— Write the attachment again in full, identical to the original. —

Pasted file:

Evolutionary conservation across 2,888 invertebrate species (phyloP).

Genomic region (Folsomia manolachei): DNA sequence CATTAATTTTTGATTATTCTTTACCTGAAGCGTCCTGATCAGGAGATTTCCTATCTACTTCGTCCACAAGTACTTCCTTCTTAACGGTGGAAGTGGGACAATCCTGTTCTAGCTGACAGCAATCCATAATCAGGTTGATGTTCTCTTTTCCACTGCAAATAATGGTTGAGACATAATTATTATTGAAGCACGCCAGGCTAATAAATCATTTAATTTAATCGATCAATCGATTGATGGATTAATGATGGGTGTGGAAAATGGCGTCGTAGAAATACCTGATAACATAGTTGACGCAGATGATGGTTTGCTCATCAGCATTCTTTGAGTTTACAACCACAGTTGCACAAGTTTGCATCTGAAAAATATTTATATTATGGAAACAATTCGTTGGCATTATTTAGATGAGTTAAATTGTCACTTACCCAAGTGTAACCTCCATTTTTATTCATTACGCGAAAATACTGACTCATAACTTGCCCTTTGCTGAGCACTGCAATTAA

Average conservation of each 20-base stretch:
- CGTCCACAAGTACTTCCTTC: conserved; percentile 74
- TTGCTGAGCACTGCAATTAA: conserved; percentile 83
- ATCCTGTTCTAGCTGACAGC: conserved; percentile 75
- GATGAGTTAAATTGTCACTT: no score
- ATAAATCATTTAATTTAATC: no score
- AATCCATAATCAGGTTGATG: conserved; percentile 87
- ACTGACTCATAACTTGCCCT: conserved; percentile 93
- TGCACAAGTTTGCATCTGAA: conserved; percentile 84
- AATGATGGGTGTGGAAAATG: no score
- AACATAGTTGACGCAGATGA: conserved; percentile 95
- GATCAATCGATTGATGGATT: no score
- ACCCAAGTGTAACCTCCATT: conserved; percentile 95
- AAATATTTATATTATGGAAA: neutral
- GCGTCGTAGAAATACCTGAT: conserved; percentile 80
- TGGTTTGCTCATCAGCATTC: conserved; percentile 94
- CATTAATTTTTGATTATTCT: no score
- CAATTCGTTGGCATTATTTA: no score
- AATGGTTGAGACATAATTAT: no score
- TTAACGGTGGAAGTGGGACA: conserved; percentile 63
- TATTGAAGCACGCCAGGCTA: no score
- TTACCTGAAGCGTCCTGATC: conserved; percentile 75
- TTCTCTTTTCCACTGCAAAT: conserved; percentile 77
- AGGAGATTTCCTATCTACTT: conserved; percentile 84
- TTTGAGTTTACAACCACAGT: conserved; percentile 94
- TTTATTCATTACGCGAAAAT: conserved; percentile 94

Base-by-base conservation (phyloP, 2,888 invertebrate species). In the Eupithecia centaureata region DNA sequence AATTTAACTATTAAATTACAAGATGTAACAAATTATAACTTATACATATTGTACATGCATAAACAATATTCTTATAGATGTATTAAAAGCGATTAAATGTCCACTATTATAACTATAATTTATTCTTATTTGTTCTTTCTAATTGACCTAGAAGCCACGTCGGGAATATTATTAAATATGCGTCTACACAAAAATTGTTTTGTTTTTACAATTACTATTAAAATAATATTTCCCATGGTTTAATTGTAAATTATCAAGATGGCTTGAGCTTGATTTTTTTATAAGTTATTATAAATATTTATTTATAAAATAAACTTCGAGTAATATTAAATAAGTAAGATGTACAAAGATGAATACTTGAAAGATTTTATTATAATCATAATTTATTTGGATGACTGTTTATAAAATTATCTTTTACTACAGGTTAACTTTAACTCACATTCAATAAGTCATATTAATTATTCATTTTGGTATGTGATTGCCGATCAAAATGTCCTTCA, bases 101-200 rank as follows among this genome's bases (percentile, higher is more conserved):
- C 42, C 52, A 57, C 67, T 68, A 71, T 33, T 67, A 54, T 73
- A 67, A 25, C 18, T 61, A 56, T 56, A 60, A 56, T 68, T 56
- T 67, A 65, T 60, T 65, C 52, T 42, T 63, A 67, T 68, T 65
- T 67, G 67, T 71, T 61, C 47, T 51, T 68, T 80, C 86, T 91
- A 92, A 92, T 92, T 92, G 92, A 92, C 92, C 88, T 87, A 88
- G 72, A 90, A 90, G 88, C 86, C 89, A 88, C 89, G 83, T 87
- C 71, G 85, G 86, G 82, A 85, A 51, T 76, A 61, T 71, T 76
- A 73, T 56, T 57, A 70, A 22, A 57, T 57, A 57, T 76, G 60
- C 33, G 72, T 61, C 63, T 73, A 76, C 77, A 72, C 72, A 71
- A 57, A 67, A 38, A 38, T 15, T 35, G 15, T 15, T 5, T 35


Evolutionary conservation across 2,888 invertebrate species (phyloP).

Genomic region (Folsomia manolachei): DNA sequence CATTAATTTTTGATTATTCTTTACCTGAAGCGTCCTGATCAGGAGATTTCCTATCTACTTCGTCCACAAGTACTTCCTTCTTAACGGTGGAAGTGGGACAATCCTGTTCTAGCTGACAGCAATCCATAATCAGGTTGATGTTCTCTTTTCCACTGCAAATAATGGTTGAGACATAATTATTATTGAAGCACGCCAGGCTAATAAATCATTTAATTTAATCGATCAATCGATTGATGGATTAATGATGGGTGTGGAAAATGGCGTCGTAGAAATACCTGATAACATAGTTGACGCAGATGATGGTTTGCTCATCAGCATTCTTTGAGTTTACAACCACAGTTGCACAAGTTTGCATCTGAAAAATATTTATATTATGGAAACAATTCGTTGGCATTATTTAGATGAGTTAAATTGTCACTTACCCAAGTGTAACCTCCATTTTTATTCATTACGCGAAAATACTGACTCATAACTTGCCCTTTGCTGAGCACTGCAATTAA

Average conservation of each 20-base stretch:
- CGTCCACAAGTACTTCCTTC: conserved; percentile 74
- TTGCTGAGCACTGCAATTAA: conserved; percentile 83
- ATCCTGTTCTAGCTGACAGC: conserved; percentile 75
- GATGAGTTAAATTGTCACTT: no score
- ATAAATCATTTAATTTAATC: no score
- AATCCATAATCAGGTTGATG: conserved; percentile 87
- ACTGACTCATAACTTGCCCT: conserved; percentile 93
- TGCACAAGTTTGCATCTGAA: conserved; percentile 84
- AATGATGGGTGTGGAAAATG: no score
- AACATAGTTGACGCAGATGA: conserved; percentile 95
- GATCAATCGATTGATGGATT: no score
- ACCCAAGTGTAACCTCCATT: conserved; percentile 95
- AAATATTTATATTATGGAAA: neutral
- GCGTCGTAGAAATACCTGAT: conserved; percentile 80
- TGGTTTGCTCATCAGCATTC: conserved; percentile 94
- CATTAATTTTTGATTATTCT: no score
- CAATTCGTTGGCATTATTTA: no score
- AATGGTTGAGACATAATTAT: no score
- TTAACGGTGGAAGTGGGACA: conserved; percentile 63
- TATTGAAGCACGCCAGGCTA: no score
- TTACCTGAAGCGTCCTGATC: conserved; percentile 75
- TTCTCTTTTCCACTGCAAAT: conserved; percentile 77
- AGGAGATTTCCTATCTACTT: conserved; percentile 84
- TTTGAGTTTACAACCACAGT: conserved; percentile 94
- TTTATTCATTACGCGAAAAT: conserved; percentile 94

Base-by-base conservation (phyloP, 2,888 invertebrate species). In the Eupithecia centaureata region DNA sequence AATTTAACTATTAAATTACAAGATGTAACAAATTATAACTTATACATATTGTACATGCATAAACAATATTCTTATAGATGTATTAAAAGCGATTAAATGTCCACTATTATAACTATAATTTATTCTTATTTGTTCTTTCTAATTGACCTAGAAGCCACGTCGGGAATATTATTAAATATGCGTCTACACAAAAATTGTTTTGTTTTTACAATTACTATTAAAATAATATTTCCCATGGTTTAATTGTAAATTATCAAGATGGCTTGAGCTTGATTTTTTTATAAGTTATTATAAATATTTATTTATAAAATAAACTTCGAGTAATATTAAATAAGTAAGATGTACAAAGATGAATACTTGAAAGATTTTATTATAATCATAATTTATTTGGATGACTGTTTATAAAATTATCTTTTACTACAGGTTAACTTTAACTCACATTCAATAAGTCATATTAATTATTCATTTTGGTATGTGATTGCCGATCAAAATGTCCTTCA, bases 101-200 rank as follows among this genome's bases (percentile, higher is more conserved):
- C 42, C 52, A 57, C 67, T 68, A 71, T 33, T 67, A 54, T 73
- A 67, A 25, C 18, T 61, A 56, T 56, A 60, A 56, T 68, T 56
- T 67, A 65, T 60, T 65, C 52, T 42, T 63, A 67, T 68, T 65
- T 67, G 67, T 71, T 61, C 47, T 51, T 68, T 80, C 86, T 91
- A 92, A 92, T 92, T 92, G 92, A 92, C 92, C 88, T 87, A 88
- G 72, A 90, A 90, G 88, C 86, C 89, A 88, C 89, G 83, T 87
- C 71, G 85, G 86, G 82, A 85, A 51, T 76, A 61, T 71, T 76
- A 73, T 56, T 57, A 70, A 22, A 57, T 57, A 57, T 76, G 60
- C 33, G 72, T 61, C 63, T 73, A 76, C 77, A 72, C 72, A 71
- A 57, A 67, A 38, A 38, T 15, T 35, G 15, T 15, T 5, T 35